Highlights of some of our favorite tax-related blogs from the past week.
Don’t Mess With Taxes: “Americans, and particularly the families who suffered incomprehensible loss in the horrific mass shooting at Pulse nightclub in Orlando, are still trying to cope with the tragedy. Help for affected families: Not only must these people work through the personal loss and pain, many also will face practical challenges...” For instance, scammers who’ll try to profit.
What to believe
Mauled Again: No such thing as a free lunch, of course. Is there such thing as a free health care tax subsidy?
Tax Vox: Turns out you can’t believe the right or the left – especially on this balloting year – when it comes to federal taxes. A look at a new Congressional Budget Office report.
H&R Block: Blogger Jillian Yakominich of The Tax Institute reminds you about what to remind clients about concerning buying or selling a house.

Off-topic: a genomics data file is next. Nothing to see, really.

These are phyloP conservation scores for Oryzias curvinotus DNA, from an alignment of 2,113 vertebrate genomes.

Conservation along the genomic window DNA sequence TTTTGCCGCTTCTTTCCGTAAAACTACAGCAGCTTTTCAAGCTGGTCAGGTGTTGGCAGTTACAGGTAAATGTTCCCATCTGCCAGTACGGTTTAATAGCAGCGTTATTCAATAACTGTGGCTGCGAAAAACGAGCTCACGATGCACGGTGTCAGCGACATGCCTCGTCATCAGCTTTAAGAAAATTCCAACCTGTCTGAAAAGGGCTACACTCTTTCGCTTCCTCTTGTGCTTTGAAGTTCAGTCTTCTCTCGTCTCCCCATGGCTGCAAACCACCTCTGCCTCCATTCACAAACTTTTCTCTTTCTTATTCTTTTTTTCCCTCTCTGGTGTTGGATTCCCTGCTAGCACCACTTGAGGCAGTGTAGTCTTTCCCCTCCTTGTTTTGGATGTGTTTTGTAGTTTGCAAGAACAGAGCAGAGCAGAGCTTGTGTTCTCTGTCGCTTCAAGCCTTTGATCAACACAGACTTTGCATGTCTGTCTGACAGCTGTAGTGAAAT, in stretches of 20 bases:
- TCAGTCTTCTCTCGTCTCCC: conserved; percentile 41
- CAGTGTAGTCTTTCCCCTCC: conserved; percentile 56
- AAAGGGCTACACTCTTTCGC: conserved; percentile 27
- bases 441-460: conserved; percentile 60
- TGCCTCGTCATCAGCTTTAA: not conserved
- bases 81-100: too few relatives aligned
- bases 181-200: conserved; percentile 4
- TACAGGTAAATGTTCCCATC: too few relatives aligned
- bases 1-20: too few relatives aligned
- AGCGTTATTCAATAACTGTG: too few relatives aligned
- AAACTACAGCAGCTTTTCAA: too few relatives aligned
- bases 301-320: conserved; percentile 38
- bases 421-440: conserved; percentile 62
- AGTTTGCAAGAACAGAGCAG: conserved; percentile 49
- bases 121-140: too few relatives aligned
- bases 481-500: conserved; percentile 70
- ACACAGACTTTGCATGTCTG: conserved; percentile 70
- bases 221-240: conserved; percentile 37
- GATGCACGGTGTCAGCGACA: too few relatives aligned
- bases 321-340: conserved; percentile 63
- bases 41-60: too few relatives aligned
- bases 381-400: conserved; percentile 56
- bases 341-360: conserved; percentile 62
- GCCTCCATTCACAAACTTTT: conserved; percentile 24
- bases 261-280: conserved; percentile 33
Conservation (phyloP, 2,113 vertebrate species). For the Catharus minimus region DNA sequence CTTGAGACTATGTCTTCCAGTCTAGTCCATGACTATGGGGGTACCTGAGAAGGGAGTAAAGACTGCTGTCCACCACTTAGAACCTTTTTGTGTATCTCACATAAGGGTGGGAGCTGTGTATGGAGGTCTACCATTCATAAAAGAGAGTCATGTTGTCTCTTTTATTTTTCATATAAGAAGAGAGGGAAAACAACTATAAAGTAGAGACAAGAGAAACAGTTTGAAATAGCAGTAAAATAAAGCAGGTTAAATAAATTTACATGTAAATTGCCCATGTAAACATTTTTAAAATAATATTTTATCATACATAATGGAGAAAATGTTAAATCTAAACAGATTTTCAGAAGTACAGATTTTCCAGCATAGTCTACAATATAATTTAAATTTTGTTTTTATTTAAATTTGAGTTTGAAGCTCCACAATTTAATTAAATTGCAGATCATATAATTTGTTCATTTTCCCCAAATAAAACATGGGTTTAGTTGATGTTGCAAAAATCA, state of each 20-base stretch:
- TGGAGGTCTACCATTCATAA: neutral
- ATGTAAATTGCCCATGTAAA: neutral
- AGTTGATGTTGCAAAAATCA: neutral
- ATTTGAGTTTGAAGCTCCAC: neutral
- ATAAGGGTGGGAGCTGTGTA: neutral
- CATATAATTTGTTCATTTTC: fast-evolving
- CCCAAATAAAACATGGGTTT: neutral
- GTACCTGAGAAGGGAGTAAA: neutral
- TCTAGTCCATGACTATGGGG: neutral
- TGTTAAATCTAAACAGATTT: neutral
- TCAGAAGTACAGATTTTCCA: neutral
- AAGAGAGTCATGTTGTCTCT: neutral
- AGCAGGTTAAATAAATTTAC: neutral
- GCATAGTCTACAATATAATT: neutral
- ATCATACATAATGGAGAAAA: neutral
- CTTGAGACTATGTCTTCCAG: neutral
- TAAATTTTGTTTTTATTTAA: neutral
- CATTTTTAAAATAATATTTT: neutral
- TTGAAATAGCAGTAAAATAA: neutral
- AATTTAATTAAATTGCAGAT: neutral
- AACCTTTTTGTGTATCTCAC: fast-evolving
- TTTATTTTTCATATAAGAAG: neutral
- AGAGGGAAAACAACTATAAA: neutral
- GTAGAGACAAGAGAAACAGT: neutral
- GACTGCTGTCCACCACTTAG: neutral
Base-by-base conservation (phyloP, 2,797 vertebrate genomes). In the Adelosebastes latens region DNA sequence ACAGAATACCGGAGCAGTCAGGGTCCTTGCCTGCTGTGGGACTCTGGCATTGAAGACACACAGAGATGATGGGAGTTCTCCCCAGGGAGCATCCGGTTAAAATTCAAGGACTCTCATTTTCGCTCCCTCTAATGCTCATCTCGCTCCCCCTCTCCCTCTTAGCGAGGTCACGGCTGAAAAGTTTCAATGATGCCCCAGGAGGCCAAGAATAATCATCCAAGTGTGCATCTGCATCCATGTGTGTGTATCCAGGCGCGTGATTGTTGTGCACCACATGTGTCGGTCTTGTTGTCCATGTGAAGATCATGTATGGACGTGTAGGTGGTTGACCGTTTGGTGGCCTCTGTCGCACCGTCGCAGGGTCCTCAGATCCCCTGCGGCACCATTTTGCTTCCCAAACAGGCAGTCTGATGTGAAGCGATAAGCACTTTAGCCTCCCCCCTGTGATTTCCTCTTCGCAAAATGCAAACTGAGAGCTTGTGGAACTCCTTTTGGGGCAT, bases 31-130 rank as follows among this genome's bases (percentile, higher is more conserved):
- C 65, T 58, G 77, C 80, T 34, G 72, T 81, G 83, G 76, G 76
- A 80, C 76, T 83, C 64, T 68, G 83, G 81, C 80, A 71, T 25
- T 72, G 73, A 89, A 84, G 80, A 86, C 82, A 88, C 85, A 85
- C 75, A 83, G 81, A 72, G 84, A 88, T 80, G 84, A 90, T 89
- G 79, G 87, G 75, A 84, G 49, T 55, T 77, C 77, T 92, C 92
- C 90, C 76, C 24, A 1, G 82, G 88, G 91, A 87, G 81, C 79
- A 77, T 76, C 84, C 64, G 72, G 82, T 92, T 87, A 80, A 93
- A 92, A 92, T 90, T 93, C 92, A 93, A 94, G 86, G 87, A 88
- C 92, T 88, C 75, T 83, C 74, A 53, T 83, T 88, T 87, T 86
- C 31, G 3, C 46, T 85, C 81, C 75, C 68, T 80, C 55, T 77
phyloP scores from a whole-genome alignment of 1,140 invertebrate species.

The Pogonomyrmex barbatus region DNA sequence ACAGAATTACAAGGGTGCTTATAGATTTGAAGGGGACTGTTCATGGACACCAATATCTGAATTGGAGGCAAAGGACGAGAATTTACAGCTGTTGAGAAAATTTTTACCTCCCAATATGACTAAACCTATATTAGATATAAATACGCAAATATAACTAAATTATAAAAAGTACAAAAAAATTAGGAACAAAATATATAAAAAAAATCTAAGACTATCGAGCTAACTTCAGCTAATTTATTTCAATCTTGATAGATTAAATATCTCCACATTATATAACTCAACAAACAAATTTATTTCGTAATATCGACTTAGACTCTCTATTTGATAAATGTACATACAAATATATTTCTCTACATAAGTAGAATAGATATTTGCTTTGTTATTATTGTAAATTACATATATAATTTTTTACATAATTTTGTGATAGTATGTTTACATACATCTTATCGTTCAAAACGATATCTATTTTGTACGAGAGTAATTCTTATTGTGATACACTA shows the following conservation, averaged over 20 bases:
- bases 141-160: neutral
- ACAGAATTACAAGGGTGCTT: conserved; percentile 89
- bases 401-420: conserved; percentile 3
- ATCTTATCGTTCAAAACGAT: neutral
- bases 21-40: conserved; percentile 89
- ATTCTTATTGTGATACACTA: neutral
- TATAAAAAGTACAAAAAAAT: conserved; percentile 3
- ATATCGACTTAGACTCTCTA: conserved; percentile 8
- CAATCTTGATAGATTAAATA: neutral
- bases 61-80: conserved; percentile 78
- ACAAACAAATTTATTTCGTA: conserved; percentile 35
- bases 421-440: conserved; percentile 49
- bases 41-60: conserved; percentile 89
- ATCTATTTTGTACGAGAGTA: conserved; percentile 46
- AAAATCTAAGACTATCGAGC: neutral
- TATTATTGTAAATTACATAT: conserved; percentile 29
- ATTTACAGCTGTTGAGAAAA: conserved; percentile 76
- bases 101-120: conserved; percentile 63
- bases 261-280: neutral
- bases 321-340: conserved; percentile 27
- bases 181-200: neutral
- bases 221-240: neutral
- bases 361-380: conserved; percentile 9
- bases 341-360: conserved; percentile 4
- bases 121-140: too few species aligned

TurboTax: Suddenly it’ll be fall and suddenly college students will have to head back to campus broke. What they can do on the long break to keep a passing grade on their finances (peek at the first tip: “OK, I’m not your dad, but …).
Taxable Talk: ClubFed keeps its business brisk with yet another ID thief.
TaxProf: Does a criminal conviction for insider trading absolutely, positively rule out getting a $17 million income tax credit?
The Income Tax School: Tax Code on the left, soup spoon on the right: “Business Etiquette for Tax Preparers” looks at the commonsense points of politeness that help solidify your relationship-based business.
Procedurally Taxing: First-time guest blogger and Villanova Professor Joy Mullane brings a two-part post on the recent 11th circuit case Peterson v. Commissioner, which concerns cosmetics “powerhouse” Mary Kay’s payments of hundreds of thousands of dollars to a new retiree.
Tax Policy: Part one of two on whether Basic Income Guarantees, now gaining global traction (and sometimes not, if you’re talking about Switzerland), might work.
BNA blogs: The recent Bloomberg BNA Survey of State Tax Departments posed a new question on an ever-changing topic: nexus for corporate income tax. The bigger question: “Which states are protecting what activities and where does that guidance come from?”
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